Published on: October 29, 2021

ENTEROTOXEMIA

ENTEROTOXEMIA

http://dnasab.net/project/obsceneplasticenedaydream_aquascaping-the-anthropocene-4-314-mins-24-fps-1080p-by-dnasab/ What is in news : Enterotoxemia caused the death of 35 sheep in Shivamogga district recently

Ontinyent About :

  • Enterotoxemia
    • Is a bacterial disease in sheep and goats.
    • Strains— Clostridium Perfringens — are found in low numbers in the gastrointestinal tract of all sheep and goats.
    • when the number of Clostridium Perfringens explode, toxin is released which results in death.
  • Reasons behind triggering of the bacteria is the change of diet of the animal.
  • Signs
    • The animals may abruptly go off of feed and become lethargic.
    • Affected animals may show signs of stomach pain, such as kicking at their belly, repeatedly laying down and getting up, laying on their sides, panting, and crying out.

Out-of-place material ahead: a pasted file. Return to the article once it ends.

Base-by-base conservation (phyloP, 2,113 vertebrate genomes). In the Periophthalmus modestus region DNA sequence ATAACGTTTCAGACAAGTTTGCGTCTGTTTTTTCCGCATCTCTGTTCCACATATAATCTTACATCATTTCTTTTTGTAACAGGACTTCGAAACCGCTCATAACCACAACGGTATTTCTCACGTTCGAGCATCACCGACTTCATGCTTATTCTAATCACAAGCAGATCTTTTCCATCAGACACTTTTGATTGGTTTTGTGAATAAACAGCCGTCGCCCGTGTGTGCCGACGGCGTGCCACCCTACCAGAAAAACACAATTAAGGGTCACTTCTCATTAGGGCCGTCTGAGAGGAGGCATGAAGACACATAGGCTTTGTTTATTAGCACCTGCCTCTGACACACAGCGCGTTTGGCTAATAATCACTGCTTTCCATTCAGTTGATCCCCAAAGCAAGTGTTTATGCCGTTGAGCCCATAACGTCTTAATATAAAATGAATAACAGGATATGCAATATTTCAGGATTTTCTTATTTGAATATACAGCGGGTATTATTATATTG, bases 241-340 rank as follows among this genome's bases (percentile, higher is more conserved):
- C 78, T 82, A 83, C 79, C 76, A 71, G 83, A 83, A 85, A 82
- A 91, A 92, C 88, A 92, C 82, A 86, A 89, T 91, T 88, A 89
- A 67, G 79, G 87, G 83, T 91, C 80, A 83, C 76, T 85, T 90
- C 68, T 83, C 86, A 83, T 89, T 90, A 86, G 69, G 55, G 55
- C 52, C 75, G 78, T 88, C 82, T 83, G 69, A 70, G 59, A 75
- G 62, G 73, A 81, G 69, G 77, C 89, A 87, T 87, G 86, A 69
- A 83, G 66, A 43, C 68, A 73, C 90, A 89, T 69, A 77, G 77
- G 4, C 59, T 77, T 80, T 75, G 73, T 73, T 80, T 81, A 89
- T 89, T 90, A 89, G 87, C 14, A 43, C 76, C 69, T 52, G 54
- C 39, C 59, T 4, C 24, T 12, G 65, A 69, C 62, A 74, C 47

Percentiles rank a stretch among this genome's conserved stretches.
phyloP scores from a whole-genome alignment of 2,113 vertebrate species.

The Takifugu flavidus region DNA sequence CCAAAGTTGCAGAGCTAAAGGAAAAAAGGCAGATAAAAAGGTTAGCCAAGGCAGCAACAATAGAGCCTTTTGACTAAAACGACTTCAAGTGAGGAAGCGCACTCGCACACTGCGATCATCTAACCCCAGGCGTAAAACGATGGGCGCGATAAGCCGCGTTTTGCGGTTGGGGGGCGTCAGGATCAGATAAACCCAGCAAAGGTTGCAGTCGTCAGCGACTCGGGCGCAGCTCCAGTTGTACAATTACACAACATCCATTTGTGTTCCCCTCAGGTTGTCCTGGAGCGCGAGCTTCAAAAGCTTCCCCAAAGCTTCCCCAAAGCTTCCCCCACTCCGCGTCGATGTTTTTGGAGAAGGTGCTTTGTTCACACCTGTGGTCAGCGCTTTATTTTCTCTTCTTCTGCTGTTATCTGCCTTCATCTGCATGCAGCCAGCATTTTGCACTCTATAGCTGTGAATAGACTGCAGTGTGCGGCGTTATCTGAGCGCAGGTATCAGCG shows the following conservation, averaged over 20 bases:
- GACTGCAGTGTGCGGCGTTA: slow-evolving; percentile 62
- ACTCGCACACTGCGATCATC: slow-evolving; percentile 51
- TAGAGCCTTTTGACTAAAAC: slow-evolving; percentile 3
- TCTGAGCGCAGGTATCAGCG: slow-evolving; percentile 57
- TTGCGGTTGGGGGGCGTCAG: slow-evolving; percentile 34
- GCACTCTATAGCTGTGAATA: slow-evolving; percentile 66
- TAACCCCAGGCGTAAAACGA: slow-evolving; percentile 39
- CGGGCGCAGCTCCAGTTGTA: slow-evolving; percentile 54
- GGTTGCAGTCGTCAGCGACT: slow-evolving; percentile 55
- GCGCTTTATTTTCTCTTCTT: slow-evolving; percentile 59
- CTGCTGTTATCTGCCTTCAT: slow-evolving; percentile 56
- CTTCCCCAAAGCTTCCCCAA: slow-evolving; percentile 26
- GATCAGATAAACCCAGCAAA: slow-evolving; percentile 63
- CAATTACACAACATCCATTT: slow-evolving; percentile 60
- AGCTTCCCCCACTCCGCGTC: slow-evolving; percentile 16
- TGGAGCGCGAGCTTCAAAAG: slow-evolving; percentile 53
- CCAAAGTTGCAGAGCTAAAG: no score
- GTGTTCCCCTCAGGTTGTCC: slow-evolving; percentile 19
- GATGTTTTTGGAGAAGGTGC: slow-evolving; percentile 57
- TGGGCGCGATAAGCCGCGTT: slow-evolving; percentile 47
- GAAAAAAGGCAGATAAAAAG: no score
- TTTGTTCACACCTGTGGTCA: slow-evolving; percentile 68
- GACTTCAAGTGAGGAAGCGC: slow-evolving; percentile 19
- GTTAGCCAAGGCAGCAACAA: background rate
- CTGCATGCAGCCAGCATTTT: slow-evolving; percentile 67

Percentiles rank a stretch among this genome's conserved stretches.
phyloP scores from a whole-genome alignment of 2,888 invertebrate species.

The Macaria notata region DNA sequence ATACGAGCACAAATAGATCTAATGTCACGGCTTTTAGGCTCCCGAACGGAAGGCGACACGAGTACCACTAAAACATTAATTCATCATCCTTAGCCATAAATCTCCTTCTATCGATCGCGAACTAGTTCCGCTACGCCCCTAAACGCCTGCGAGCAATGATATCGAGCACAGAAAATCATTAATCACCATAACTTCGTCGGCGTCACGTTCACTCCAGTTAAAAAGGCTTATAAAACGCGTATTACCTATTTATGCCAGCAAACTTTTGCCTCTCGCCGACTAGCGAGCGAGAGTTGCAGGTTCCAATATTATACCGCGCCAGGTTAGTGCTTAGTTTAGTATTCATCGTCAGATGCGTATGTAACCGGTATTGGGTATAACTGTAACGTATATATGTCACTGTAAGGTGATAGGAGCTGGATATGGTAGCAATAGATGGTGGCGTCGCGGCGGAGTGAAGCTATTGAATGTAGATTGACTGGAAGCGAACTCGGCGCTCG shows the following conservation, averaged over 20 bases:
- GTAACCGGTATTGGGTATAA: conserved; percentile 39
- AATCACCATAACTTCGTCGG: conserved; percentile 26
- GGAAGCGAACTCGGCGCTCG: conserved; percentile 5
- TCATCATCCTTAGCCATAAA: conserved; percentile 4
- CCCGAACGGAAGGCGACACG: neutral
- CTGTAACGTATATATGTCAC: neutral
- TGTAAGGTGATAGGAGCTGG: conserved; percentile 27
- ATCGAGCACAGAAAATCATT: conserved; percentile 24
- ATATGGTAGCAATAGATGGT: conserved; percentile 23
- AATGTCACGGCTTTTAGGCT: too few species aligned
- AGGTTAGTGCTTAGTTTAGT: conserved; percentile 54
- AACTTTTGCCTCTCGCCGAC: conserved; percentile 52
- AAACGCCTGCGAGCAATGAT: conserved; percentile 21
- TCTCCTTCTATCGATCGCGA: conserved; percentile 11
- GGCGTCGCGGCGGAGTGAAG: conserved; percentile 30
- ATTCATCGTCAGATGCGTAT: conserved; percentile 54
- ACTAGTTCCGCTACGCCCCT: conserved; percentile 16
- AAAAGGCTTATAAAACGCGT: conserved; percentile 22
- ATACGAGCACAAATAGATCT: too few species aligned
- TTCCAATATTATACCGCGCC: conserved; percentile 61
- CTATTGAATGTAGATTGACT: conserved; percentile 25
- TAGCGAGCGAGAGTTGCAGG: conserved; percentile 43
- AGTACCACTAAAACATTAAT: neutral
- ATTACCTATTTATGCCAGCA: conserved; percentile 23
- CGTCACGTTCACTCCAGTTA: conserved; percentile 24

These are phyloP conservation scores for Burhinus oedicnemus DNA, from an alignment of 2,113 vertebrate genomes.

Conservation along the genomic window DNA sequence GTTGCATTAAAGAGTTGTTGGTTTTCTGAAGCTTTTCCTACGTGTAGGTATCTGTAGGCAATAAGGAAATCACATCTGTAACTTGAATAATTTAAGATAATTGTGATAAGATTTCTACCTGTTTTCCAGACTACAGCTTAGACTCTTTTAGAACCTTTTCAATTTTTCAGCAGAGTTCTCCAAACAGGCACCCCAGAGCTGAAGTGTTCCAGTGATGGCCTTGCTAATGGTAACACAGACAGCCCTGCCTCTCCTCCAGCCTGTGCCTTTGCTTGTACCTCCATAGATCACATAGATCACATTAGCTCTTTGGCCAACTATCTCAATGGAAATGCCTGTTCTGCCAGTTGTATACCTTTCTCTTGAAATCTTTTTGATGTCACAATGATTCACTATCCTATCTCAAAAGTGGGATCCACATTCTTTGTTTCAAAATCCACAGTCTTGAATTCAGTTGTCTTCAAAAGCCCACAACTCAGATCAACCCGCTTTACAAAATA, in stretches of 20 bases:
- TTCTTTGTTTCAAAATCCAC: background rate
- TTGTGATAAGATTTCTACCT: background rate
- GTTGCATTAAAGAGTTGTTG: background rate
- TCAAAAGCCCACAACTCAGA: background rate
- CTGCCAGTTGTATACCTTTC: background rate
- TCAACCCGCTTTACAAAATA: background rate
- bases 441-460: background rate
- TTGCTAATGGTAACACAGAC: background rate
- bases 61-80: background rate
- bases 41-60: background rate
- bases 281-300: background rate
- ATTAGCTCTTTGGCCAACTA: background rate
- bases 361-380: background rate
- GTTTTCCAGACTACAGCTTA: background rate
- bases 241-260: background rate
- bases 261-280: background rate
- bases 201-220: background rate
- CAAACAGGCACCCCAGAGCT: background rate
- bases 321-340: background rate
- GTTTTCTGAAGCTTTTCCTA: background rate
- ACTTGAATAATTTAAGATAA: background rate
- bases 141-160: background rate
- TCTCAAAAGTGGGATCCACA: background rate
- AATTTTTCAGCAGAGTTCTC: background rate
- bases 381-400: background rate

• Diarrhea may develop; in some cases, there is blood visible in the loose stool.
    • Animals may lose the ability to stand, lay on their sides, and extend their legs, with their head and neck extended back over their withers.
    • This posture is caused by the effects of the toxins on the brain.
    • Death commonly occurs within minutes to hours after this sign is seen.
  • NOTE : Because enterotoxemia can progress so quickly, animals may be found dead with no previous signs of disease.
  • Treatment
    • May not be successful in severe cases.
    • Veterinarians treat mild cases with analgesics, probiotics (gels or pastes with “good bacteria), oral electrolyte solutions, and antisera, which is a solution of concentrated antibodies that neutralize the toxins that these bacteria produce
    • Severe cases may require intravenous fluids, antibiotic therapy, and other types of supportive care, such as supplemental oxygen.
    • Prevention of enterotoxemia is far more likely to be successful than trying to treat the disease